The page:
Space­craft sends back last bit of data from 2015 Pluto flyby

Kuwait Times - - HEALTH & SCIENCE -

NASA’s New Hori­zons space­craft has sent back the last bit of data from its 2015 flyby of Pluto. The pic­ture - one of a se­quence of shots of Pluto and its big moon, Charon - ar­rived ear­lier this week at Mis­sion Con­trol in Mary­land. It took more than five hours for the im­age to reach Earth from New Hori­zons, some 3 bil­lion miles away. “We did it! Pluto data down­load com­plete!!” prin­ci­pal sci­en­tist Alan Stern cheered via Twit­ter on Thurs­day. “We have our pot of gold,” mis­sion oper­a­tions man­ager Alice Bow­man added in a state­ment.

New Hori­zons swooped past Pluto on July 14, 2015. It’s now headed to an even smaller, frozen orb in the far reaches of the so­lar sys­tem. That close en­counter is tar­geted for 2019. Mis­sion man­agers opted to save all the Pluto data on New Hori­zons’ dig­i­tal recorders, in or­der to max­i­mize ob­serv­ing time. Only the high­est pri­or­ity sets of in­for­ma­tion were sent back in the days be­fore and af­ter the flyby, pro­vid­ing hu­man­ity’s first up-close look at Pluto. It wasn’t un­til Septem­ber 2015 when the real data trans­mis­sion be­gan.

In all, more than 50 gi­ga­bits of data were re­layed over the past 15 months to Johns Hop­kins Univer­sity’s Ap­plied Physics Lab­o­ra­tory in Lau­rel, Mary­land. The fi­nal data ar­rived Tues­day, and NASA an­nounced the safe ar­rival Thurs­day. The team will make ab­so­lutely cer­tain noth­ing got left be­hind, be­fore eras­ing the recorders to make room for fu­ture ob­ser­va­tions, Bow­man said. Stern noted it will take “a great deal of work” to un­der­stand all the amaz­ing ob­ser­va­tions made by New Hori­zons. “Who knows when the next data from a space­craft vis­it­ing Pluto will be sent?” he said in a state­ment.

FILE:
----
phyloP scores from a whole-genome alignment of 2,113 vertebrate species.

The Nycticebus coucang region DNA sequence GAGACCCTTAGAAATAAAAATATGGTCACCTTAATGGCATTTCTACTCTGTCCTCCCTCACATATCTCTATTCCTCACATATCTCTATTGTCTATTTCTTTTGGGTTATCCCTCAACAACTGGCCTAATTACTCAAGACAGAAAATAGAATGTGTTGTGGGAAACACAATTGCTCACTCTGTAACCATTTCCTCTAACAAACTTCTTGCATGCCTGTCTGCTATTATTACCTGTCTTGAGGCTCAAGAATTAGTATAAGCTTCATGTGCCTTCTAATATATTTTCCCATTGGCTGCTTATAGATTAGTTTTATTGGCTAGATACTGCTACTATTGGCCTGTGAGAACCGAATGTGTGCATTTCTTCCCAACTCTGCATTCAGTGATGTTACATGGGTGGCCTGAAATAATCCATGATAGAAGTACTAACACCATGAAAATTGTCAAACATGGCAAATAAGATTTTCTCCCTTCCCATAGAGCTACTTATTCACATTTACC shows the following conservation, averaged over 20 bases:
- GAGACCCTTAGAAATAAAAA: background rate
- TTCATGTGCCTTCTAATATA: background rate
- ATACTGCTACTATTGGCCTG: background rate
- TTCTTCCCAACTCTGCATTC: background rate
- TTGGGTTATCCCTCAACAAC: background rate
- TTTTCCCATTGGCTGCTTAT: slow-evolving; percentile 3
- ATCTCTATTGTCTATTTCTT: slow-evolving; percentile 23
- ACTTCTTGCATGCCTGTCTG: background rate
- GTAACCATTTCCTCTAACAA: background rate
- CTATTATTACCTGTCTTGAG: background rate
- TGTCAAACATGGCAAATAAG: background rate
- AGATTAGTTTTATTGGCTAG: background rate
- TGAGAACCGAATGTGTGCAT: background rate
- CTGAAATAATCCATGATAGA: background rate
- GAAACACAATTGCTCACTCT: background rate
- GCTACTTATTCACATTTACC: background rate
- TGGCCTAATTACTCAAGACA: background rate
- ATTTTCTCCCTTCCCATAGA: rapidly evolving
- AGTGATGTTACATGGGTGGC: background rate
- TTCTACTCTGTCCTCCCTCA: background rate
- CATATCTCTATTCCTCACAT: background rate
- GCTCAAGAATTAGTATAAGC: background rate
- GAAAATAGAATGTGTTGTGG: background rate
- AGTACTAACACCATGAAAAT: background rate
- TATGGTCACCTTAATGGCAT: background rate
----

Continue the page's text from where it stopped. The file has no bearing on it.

New Hori­zons came within 7,700 miles of Pluto, fol­low­ing a jour­ney of 9 1/2 years. Now the space­craft is 350 mil­lion miles from the dwarf planet and aim­ing for 2014 MU69, an­other re­mote ob­ject in our so­lar sys­tem’s far­away twi­light zone known as the Kuiper Belt. This next des­ti­na­tion will make Pluto look im­mense; the an­cient 2014 MU69 is thought to be no more than 30 miles across, barely 1 per­cent the size of Pluto, which in turn is con­sid­er­ably smaller than Earth’s moon. —AP

This im­age re­leased by NASA on Thurs­day, Oct. 8, 2015 shows a haze layer sur­round­ing Pluto, pho­tographed by the New Hori­zons space­craft. This im­age was gen­er­ated by soft­ware that com­bines in­for­ma­tion from blue, red and near-in­frared im­ages to repli­cate the color a hu­man eye would per­ceive as closely as pos­si­ble. —AP

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